Bioanalysis Zone

Bioanalysis of biotherapeutic proteins and peptides: immunological or MS approach?

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“When peptide bioanalysis is required, LC–MS/MS could be the analytical method of choice unless the required sensitivity is unattainable … it remains to be seen whether MS can supplant immunoassays for large-molecule analysis in much the same way that ELISAs supplanted RIAs in the 1980s, but the tools are available.”

Historically, the bioanalysis of proteins and peptides has been performed using immunological-based techniques. However, continued improvements in MS-based methodologies over the past 10 years have generated assays with sufficient robustness and sensitivity to be applied to the quantitation of biomolecules. This was evident at the European Bioanalysis Forum (EBF) ‘Large Meets Small’ meeting in June 2011, where bioanalytical laboratories discussed the current state of the art in protein and peptide bioanalysis by LC–MS/MS. The general outcome of the EBF meeting indicated that LC–MS/MS is a credible technique for quantifying biotherapeutics in biological matrices. This editorial aims to highlight the pros and cons of the two techniques, and raise issues that need to be considered when selecting the most appropriate bioanalytical technique for a given biotherapeutic.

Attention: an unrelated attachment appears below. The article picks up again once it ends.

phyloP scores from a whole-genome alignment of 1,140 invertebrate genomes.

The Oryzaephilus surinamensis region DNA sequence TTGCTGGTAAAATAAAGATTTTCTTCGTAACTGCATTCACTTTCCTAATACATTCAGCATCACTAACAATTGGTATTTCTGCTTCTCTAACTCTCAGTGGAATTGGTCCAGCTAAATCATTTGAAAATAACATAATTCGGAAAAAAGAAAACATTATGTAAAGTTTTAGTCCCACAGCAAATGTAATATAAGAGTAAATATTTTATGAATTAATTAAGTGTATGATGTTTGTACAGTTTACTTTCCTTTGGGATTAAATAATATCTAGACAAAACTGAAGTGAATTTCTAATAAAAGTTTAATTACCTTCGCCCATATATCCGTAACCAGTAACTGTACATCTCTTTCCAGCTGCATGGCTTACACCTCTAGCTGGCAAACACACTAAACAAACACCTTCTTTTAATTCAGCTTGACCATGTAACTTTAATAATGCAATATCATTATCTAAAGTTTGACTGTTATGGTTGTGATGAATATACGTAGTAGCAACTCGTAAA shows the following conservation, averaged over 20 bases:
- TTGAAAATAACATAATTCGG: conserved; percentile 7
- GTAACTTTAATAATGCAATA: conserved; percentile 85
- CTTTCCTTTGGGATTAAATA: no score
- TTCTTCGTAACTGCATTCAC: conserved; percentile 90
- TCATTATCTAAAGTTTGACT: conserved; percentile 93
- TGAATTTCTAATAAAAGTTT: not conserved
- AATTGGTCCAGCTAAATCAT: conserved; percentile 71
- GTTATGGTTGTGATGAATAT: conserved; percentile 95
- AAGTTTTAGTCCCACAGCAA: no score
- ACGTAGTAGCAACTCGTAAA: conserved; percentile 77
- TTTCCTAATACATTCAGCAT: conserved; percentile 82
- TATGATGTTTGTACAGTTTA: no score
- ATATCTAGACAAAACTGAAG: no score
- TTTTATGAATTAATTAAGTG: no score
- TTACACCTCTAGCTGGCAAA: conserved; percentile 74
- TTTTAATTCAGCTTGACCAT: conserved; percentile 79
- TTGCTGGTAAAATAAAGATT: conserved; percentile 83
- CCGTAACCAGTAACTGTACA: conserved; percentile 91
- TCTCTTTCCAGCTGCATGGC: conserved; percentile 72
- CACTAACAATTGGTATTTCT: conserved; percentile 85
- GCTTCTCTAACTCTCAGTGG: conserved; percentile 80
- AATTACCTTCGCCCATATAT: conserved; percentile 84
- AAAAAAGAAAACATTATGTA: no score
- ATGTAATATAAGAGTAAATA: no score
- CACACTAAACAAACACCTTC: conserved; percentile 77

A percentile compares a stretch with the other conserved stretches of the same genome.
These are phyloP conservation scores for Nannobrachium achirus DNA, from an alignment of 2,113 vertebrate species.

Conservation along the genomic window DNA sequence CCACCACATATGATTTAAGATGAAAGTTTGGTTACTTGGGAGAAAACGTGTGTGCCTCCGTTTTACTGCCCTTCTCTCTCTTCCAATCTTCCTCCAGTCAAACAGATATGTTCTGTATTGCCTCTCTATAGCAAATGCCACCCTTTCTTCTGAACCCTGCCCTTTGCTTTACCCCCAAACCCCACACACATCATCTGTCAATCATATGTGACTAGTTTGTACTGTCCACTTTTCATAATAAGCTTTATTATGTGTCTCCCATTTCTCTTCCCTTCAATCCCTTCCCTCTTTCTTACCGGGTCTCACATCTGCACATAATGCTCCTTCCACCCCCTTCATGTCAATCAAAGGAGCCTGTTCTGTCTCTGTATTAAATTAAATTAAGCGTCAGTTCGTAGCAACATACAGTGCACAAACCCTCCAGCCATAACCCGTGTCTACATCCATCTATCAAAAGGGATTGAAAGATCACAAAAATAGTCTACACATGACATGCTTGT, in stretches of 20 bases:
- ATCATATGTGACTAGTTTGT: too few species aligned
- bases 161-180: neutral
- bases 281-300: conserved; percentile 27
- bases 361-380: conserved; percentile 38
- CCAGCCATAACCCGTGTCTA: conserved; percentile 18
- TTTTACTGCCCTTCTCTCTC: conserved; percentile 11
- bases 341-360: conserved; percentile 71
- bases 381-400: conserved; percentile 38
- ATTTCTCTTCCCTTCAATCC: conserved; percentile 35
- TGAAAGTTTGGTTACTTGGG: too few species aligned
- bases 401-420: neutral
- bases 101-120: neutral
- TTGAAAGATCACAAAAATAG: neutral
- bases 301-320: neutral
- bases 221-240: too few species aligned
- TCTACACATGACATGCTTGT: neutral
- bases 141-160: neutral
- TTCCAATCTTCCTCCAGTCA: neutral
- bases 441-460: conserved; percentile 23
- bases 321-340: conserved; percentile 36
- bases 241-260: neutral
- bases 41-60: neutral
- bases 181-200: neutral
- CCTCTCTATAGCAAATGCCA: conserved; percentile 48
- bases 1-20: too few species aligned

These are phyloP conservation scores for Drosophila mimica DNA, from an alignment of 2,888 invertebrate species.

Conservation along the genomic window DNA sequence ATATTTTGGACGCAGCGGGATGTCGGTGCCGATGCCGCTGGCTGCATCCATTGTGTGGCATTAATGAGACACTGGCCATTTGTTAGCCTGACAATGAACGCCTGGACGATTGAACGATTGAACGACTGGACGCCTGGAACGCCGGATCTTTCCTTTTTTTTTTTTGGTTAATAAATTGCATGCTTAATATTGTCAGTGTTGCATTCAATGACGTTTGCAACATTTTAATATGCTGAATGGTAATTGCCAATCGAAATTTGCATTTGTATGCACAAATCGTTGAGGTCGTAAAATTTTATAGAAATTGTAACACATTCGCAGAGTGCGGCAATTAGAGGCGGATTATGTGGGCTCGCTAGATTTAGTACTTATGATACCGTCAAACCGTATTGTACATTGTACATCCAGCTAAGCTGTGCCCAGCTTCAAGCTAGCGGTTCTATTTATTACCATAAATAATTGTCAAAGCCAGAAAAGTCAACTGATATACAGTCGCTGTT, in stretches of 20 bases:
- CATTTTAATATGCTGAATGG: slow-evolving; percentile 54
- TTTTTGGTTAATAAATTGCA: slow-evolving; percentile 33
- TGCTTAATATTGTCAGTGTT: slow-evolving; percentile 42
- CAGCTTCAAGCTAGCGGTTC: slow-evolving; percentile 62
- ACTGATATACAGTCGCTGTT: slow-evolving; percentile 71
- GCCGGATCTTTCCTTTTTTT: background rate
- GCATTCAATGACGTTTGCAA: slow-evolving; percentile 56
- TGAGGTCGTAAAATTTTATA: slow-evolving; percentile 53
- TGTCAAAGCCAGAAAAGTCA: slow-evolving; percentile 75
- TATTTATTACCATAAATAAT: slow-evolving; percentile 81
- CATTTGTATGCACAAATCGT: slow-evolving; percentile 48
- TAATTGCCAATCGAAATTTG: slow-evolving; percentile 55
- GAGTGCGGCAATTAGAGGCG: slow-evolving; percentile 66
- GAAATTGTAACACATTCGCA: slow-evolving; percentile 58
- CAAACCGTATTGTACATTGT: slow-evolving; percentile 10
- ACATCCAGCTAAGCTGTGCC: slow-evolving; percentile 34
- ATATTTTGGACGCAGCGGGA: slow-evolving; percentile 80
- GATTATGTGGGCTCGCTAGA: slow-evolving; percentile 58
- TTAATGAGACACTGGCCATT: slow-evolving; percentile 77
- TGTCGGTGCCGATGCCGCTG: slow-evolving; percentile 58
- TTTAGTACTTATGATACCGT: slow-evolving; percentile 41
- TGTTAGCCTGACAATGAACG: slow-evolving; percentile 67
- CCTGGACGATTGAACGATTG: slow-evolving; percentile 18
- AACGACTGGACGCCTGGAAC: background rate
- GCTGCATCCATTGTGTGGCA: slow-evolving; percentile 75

Protein bioanalysis

The development of increasingly sensitive MS systems, together with the introduction of UHPLC column chemistries, has given us the opportunity to use MS-based methods for the detection of macromolecules. However, the quantitative bioanalysis of biotherapeutic proteins has traditionally been performed using immunological-based techniques, using antibodies raised against the target protein or peptide. The most commonly used methods are ELISA-based, which supplanted radioimmunoassays (RIAs) as the method of choice in the early 1980s. RIAs still have their place where sensitivity is paramount, but immunoassay techniques such as electrochemiluminescence and fluorescence are emerging that offer the ability to multiplex while reducing the sample volume required for analysis.

In December 2012 LGC acquired the leading bioanalytical business from Quotient Bioresearch. All services offered by Quotient Bio Analytical Sciences now form part of the LGC Group. Click here to view ‘LGC’ company profile.

 

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